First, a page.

Newsletter #202, March 2015


(Note: This is a text excerpt. Refer to the newsletter PDF for the complete newsletter including images)

The Ripple

We have recently acquired from Jack Miller documents related to the manifests (cargo) of the Ripple. Thank-you Jack for the Donation.

Eulalie showed us a book entitled “The Anzac Book” written and illustrated by the Men of Anzac and printed by Cassell and Company Ltd. London, New York, Toronto and Melbourne. It has an Introduction written by Sir W.R. Birdwood, dated Anzac December 19th 1915. This book was produced in the lines at Anzac on Gallipoli in the closing weeks of 1915.

Guest Speaker

Carol Thorn spoke about Pine Lodge and also her father Cal Wyeth. Walking on Inverloch beach in 1926, Cal Wyeth met Mrs Maggie Graham, who owned the land on the hill known as the Pine Paddock where Pine Lodge was built. He bought this land from her, and he subsequently bought other adjoining land to the west and to the south including much of what is now Wyeth- McNamara Park.

Cal Wyeth was involved in three engineering businesses in Melbourne, producing milk bottle tops and other items. And one of Cal’s achievements was to perfect the machine which attached crown seals to glass bottles. He did not invent the crown seal, but previous machines used to break every third or fourth bottle when attaching the seal, so Cal’s invention Carol Thorn was a great improvement.

Image: Carol Thorn

In 1927, he travelled for work to the USA to buy machinery, and he also saw modern building techniques and quality accommodation establishments. After advice that a world economic depression was coming, he sold his business interests in Melbourne, and in 1930 started building Pine Lodge. Before construction could start, several large pine trees had to be cut down; this was done by Cal Wyeth, Clive Newton’s father and Roy Saunders.

The bricks to build Pine Lodge were made on site from beach sand and salt water. Doors and window frames were imported from Melbourne. The roof of the main building was covered with malthoid; other later buildings had corrugated iron roofing. The construction of the main building of Pine Lodge employed 15-20 men, and was completed in 24 weeks!

In the 1930’s, Pine Lodge was considered one of the best guesthouse in Victoria; Governors and other notables stayed there. Built on a grand scale, the Lodge included 13 bedrooms, a dining room 24 feet square, a billiard room, lounge, modern bathrooms for ladies and gentlemen, and hot and cold water in every bedroom. At this time, Pine Lodge had the only private phone line in Inverloch (there was a public phone elsewhere), and Pine Lodge’s phone number was “Inverloch 7”.

Pine Lodge had electricity from its own generator, however, Inverloch did not get town electricity until many years later. The powerhouse held a ship’s generator, run on heavy diesel fuel, which provided electricity and lighting for the building and some street lighting.

Activities available at Pine Lodge included a short 9 hole golf course, motor boating, conducted tours, quail hunting, a pianola, and tennis courts. The tariff was 4-7 guineas per week for a single and 7+ guineas per week for a double.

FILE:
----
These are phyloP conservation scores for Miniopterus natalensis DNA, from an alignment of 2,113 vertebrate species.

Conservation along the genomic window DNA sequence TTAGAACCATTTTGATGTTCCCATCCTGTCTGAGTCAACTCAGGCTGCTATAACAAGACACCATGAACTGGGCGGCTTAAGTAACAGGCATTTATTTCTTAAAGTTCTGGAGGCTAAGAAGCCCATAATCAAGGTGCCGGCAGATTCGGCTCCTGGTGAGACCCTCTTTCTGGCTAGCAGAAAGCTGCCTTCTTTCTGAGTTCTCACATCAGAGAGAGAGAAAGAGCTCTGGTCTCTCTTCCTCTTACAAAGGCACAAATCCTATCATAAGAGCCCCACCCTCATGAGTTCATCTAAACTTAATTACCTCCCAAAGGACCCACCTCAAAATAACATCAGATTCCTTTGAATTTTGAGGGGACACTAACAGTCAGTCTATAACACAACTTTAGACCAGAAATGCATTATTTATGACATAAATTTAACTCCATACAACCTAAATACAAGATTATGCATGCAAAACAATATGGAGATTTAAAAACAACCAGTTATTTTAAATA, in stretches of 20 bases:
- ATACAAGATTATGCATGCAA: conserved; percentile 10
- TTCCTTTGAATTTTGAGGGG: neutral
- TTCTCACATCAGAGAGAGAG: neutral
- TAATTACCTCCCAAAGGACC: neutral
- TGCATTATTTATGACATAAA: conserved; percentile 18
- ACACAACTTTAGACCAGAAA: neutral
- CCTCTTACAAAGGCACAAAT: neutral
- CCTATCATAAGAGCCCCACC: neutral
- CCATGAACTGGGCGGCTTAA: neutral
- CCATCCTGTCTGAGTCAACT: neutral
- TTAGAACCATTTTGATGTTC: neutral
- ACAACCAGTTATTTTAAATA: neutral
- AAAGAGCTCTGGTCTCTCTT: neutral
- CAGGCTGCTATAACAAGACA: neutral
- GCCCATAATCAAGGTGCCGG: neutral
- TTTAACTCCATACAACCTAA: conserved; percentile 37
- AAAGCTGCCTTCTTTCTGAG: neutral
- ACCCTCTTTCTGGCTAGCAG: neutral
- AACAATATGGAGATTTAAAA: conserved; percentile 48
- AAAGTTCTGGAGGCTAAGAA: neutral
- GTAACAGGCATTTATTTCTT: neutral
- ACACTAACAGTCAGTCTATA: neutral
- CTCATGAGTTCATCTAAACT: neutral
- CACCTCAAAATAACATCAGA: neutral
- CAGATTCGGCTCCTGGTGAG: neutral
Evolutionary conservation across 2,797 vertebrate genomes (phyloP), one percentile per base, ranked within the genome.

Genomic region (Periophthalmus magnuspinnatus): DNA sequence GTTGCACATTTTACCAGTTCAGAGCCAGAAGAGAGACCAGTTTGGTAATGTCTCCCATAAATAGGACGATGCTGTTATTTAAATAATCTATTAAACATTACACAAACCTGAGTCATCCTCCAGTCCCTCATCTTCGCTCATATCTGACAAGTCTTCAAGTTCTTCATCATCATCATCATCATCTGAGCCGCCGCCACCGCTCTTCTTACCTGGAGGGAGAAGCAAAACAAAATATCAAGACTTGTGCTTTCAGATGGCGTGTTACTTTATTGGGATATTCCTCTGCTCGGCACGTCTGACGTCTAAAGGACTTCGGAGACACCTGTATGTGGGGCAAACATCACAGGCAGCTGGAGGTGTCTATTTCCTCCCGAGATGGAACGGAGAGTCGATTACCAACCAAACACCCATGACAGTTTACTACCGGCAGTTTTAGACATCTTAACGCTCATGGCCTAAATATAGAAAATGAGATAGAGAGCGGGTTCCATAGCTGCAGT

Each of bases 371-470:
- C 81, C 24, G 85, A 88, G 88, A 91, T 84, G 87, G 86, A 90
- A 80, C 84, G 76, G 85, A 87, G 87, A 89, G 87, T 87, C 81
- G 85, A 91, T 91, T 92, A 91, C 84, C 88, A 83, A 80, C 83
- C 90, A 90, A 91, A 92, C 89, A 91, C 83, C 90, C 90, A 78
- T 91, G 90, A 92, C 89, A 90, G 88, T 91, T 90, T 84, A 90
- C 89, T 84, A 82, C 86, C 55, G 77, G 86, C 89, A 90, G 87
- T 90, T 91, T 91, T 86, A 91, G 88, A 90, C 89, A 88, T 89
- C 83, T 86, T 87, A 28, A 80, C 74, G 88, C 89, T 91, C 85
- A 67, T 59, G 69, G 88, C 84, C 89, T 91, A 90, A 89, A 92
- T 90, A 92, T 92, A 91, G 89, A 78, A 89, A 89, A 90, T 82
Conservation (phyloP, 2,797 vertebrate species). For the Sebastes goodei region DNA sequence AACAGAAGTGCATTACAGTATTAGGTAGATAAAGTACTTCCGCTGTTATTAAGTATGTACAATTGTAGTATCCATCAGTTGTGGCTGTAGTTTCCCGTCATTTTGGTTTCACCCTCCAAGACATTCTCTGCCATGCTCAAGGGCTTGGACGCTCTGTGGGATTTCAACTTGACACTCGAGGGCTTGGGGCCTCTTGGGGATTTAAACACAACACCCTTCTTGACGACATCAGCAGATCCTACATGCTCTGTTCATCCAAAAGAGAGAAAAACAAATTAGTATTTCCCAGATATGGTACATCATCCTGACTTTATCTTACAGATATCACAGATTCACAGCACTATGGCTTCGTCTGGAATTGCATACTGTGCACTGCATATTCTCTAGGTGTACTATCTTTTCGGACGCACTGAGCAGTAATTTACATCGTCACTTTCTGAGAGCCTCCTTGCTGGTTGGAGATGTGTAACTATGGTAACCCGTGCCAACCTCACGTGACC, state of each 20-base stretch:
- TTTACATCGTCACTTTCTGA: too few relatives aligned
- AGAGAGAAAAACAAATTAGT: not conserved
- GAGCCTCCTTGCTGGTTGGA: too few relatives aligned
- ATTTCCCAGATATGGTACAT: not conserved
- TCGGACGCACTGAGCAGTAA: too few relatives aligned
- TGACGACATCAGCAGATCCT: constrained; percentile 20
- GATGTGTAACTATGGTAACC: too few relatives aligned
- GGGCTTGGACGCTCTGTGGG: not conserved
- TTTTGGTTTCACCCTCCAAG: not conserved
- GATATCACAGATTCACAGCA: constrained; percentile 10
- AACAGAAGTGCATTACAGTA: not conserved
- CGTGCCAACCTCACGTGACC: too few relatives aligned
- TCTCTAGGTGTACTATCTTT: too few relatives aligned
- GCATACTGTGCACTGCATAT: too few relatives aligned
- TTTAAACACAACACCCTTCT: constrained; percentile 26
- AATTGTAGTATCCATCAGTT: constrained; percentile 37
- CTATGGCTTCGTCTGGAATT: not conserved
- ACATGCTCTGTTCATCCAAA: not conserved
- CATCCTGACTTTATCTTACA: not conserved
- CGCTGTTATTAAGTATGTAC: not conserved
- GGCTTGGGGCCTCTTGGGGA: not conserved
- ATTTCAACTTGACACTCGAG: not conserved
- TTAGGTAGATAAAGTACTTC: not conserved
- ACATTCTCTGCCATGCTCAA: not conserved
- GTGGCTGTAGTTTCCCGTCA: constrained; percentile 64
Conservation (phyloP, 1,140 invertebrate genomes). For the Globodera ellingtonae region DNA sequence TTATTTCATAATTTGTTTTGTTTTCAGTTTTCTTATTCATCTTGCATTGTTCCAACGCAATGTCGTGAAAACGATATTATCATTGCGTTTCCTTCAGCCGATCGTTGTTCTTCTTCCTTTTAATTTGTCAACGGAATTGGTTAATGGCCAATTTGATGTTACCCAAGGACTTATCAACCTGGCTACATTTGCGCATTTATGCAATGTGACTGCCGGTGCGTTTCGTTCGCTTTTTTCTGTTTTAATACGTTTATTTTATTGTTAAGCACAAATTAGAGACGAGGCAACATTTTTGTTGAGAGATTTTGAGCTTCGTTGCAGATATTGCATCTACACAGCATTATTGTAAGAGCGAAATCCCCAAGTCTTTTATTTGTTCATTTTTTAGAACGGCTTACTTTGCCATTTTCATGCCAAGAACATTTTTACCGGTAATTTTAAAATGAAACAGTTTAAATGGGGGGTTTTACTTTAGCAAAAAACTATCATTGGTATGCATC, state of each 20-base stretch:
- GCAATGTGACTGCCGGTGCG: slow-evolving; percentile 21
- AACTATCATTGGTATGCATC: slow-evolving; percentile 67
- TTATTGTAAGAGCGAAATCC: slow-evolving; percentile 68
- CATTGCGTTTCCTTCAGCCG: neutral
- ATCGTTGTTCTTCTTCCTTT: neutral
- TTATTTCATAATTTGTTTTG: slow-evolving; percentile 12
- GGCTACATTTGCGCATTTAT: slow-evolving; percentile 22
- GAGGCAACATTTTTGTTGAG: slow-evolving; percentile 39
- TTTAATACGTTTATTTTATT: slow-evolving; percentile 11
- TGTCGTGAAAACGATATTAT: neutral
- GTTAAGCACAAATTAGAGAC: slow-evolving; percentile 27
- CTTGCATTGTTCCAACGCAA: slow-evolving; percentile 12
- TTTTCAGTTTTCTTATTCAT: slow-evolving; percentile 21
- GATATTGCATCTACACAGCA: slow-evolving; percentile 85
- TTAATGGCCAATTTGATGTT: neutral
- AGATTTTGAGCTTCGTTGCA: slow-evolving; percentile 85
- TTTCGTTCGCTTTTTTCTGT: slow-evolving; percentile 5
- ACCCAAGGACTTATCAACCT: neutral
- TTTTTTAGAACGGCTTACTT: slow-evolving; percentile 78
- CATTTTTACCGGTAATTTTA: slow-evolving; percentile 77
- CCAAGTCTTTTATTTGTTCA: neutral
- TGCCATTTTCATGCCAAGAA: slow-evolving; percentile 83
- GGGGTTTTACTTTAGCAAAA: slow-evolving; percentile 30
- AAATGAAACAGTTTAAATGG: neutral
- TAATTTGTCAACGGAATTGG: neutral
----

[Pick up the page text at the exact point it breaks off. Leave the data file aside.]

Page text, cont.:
Cooking was performed on a two oven coal range. Refrigeration (a modern luxury ) was provided by an electric ammonia-cycled refrigerant, and later a walk-in coolroom.

There was water storage of two million litres. Runoff from the Lodge roof provided drinking water; the tennis courts’ runoff was used for the toilets; and bath water could be recycled for toilets.

In 1931, 7 single rooms and 5 doubles were added in a two-storey wing; more rooms were added through the 1930’s, including the 36 by 24 feet ballroom.

In 1938 the swimming pool was built, using local redstone from the Wonthaggi mines. The pool’s depth ranged from 3 feet to 10 feet, with a six feet diving board. Water was pumped from the seat half tide and higher. There was a 300 feet draw up to the waterfall, toddlers’ pool and swimming pool, in which many local children learned to swim. The pool took two and a half tides to fill (34 hours), and 10 hours to empty. It was available free to guests, and visitors paid 6d (Carol collected the payments).

In 1941 Pine Lodge was taken over by the government, and was used as a recuperative hospital for the Navy until 1947. The Wyeth family lived on their farm during this period.

When Pine Lodge was returned to the Wyeths, it was in considerable disrepair, and it took a long time to get the Lodge back to a usable state. It was then reinstated in 1949 as a family holiday lodge. There was a community kitchen, with a locked cupboard for each room’s guests to store their food, and they had use of the sporting and other facilities. It was a cheap option for a family holiday in the 1950’s.

During and after the 1950’s, Pine Lodge was used by many schools for camps during the weeks, and University students stayed there at weekends. Carol’s younger brother did the catering then, with Carol helping out at weekends through the 1970’s. In the 1980’s, Pine Lodge was hit by many problems, including the requirement to connect to town water and sewerage, install fire safety equipment, and the street scheme.

Pine Lodge closed in 1983, and was demolished in 1985.

Carol was born in a room of the original building at Pine Lodge, during a blackout when the electricity was off.

The imposing Pine Lodge gateways on Ramsey Boulevard were built by Jean Cross’ father, Mr. Carmichael.

Carol was thanked by Shirley Burchett for her interesting and enjoyable talk, and a presentation was made to Carol in appreciation of her time with us.

Image: Pine Lodge

(Many thanks to Alison Brewster for compiling Carol’s talk ).

Editor: Ian McBurnie